In The Independent, Faisal Bodi argues Iran is not interested in Trump’s Middle Eastern peace plan and its revenge tactics will go beyond official warfare, demonstrating both Trump’s naivety and Iranian persistance.
In The Independent, Borzou Daragahi says Iran’s response to the US killing of Qassem Soleimani will be informed by US domestic politics, and the possibility of Donald Trump winning a second term as US president.
In The Guardian, Simon Tisdall argues Boris Johnson risks dragging the UK into conflict with Iran, given Johnson has appeared ‘weak’ in the face of US hawkishness from the onset of the crisis.
In The Times, Gerard Baker says that the killing on Qassem Soleimani made ‘perfect sense’, asserting Trump has been accused of ‘acting impulsively and cynically’ but the strategy has succeeded in putting Iran on the back foot.
In The Telegraph, Allister Heath argues the Iran crisis has demonstrated the Western alliance no longer exists, becoming an impotent force that can best aim for containment of actors in the Middle East.
In The Independent, Negar Mortazavi asserts Iran was always going to retaliate for the death of Qassam Soleimani, but the horrendous legacies of the Iran-Iraq War deter Tehran from seeking an all-out war with the US.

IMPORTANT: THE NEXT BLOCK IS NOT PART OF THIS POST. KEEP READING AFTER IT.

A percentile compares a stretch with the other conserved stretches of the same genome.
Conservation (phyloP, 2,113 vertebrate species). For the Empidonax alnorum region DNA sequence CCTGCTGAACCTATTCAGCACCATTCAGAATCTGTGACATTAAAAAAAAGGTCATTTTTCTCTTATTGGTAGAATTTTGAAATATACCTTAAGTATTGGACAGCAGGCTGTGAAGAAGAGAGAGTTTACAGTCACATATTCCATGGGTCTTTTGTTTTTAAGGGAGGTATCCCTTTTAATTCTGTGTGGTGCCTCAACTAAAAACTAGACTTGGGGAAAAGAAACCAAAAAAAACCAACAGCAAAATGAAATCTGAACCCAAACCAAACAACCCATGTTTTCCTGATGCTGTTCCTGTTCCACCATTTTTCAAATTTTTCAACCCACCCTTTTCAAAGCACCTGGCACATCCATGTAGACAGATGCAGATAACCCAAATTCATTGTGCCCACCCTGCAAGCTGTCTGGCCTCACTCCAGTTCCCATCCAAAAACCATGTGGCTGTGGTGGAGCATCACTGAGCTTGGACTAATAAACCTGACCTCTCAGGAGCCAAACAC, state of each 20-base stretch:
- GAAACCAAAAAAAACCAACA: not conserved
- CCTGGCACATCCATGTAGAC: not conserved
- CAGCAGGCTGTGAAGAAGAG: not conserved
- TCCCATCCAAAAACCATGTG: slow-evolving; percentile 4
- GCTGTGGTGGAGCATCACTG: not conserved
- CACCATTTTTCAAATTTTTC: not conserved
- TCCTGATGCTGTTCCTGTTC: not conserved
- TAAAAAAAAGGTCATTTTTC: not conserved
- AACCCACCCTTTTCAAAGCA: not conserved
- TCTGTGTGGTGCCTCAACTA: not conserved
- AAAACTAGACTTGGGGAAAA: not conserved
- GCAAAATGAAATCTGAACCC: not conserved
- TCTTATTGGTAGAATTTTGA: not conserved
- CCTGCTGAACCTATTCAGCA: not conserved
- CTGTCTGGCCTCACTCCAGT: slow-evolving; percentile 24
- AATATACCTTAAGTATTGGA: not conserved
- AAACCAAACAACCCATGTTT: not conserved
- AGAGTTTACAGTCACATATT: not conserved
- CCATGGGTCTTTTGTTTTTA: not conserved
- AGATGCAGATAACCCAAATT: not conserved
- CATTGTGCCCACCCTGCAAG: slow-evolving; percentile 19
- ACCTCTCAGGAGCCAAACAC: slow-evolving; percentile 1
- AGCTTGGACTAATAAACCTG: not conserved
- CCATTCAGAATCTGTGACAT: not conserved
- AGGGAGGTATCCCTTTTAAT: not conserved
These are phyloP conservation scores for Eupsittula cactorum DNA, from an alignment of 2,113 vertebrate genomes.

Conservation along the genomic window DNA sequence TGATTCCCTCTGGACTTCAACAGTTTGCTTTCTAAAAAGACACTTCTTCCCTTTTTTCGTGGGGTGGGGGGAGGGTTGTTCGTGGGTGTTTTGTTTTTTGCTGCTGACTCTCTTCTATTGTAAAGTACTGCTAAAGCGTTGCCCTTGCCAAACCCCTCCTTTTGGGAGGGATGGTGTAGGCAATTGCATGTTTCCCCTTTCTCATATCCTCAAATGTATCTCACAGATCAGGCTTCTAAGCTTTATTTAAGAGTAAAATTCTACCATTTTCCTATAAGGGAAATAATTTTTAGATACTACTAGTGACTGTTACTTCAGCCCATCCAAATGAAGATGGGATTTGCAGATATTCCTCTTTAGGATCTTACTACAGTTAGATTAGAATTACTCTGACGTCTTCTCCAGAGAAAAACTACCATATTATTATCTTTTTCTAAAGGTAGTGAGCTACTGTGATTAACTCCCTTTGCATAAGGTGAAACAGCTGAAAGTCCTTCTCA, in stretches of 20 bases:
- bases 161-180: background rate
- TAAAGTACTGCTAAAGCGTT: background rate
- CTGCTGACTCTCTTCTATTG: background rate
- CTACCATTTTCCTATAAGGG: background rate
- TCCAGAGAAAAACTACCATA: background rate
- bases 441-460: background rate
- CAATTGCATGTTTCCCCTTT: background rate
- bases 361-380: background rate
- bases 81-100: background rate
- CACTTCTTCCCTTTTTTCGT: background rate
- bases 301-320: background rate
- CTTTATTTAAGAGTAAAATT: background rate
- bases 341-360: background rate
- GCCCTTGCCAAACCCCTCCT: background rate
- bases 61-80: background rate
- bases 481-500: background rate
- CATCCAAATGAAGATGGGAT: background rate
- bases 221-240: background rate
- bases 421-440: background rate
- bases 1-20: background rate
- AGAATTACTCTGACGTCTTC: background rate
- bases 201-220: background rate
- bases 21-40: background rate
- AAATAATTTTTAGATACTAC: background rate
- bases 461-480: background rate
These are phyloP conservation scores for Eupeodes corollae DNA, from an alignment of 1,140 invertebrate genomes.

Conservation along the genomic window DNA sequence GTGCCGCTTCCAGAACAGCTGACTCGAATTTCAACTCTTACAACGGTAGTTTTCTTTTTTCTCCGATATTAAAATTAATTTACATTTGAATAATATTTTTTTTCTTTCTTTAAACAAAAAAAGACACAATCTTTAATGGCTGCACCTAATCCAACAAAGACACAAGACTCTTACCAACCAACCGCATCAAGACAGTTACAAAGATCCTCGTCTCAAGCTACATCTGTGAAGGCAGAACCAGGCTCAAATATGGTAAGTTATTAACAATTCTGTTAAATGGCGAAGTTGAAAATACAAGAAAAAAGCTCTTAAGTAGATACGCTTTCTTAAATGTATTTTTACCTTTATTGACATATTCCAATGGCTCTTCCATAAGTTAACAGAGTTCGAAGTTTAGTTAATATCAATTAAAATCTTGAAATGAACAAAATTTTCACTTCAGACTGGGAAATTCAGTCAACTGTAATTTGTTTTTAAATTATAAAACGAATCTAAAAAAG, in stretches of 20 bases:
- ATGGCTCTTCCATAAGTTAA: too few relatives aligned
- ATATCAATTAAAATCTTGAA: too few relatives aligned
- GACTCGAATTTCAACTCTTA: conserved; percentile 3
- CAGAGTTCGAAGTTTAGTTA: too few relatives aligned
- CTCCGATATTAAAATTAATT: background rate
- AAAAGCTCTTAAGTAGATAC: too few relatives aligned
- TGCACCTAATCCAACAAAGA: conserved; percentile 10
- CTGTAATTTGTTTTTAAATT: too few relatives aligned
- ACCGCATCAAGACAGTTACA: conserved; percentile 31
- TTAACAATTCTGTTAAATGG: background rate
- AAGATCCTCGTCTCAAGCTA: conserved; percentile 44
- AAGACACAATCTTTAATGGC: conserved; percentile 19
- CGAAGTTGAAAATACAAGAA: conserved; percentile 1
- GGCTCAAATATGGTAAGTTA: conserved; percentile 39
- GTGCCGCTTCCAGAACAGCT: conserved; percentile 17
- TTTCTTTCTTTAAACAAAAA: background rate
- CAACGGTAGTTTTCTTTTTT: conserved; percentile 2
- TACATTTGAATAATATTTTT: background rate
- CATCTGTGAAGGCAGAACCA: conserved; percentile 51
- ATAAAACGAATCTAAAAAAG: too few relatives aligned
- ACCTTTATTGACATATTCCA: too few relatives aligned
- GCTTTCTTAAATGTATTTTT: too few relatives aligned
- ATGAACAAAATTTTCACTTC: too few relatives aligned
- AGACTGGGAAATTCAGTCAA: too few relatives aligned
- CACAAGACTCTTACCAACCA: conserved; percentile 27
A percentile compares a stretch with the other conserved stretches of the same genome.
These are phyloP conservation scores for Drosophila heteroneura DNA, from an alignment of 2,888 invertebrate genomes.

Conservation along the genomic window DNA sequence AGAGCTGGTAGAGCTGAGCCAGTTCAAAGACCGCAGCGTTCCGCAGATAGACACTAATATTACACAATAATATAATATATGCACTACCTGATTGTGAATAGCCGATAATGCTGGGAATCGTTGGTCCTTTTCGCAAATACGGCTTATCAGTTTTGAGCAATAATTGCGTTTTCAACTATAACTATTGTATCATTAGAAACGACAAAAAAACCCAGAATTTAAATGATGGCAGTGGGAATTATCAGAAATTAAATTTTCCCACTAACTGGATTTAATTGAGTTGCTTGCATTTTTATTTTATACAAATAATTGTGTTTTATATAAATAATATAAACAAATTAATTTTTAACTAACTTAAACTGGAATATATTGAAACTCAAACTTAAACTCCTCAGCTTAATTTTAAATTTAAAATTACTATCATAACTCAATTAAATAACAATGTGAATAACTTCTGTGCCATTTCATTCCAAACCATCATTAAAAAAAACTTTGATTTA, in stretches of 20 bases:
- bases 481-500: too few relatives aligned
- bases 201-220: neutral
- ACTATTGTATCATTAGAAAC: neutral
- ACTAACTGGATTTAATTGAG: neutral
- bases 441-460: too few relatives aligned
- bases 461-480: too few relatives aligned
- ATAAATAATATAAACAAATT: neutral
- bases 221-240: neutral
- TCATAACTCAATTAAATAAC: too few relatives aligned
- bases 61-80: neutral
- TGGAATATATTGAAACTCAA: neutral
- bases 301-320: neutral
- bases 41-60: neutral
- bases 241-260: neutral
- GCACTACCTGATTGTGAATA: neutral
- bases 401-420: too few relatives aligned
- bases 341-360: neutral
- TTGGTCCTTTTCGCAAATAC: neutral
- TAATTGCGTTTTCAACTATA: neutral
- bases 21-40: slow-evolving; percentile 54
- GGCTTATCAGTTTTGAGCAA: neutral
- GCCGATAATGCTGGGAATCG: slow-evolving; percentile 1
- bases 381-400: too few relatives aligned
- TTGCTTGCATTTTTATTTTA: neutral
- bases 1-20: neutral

All the Israeli media report that Blue and White leader Benny Gantz issued an ultimatum yesterday to Knesset Speaker Yuli Edelstein to allow the formation of the Knesset House Committee to vote on Prime Minister Benjamin Netanyahu’s immunity. Maariv reports that Blue and White are threatening that if Edelstein blocks the vote it will take steps next week, with the support of 65 MKs including Yisrael Beiteinu, to dismiss Edelstein and replace him with another Knesset speaker. Haaretz reports that Gantz said the US should not release its long awaited plan for Israeli-Palestinian talks saying: “I can assume that on such an important matter the Americans would be careful and not publish it before the election, because that would be an outright intervention in the State of Israel’s election process.”
All the Israeli media report that the Israeli Defence Ministry has announced a technological breakthrough that uses laser technology to intercept rockets. The capability was developed by Rafael and Elbit and will be tested this year and could be operational within 18 months. The system operates against rockets up to a range of 40 km, as well as short range mortars, anti-tank missiles and small aircraft.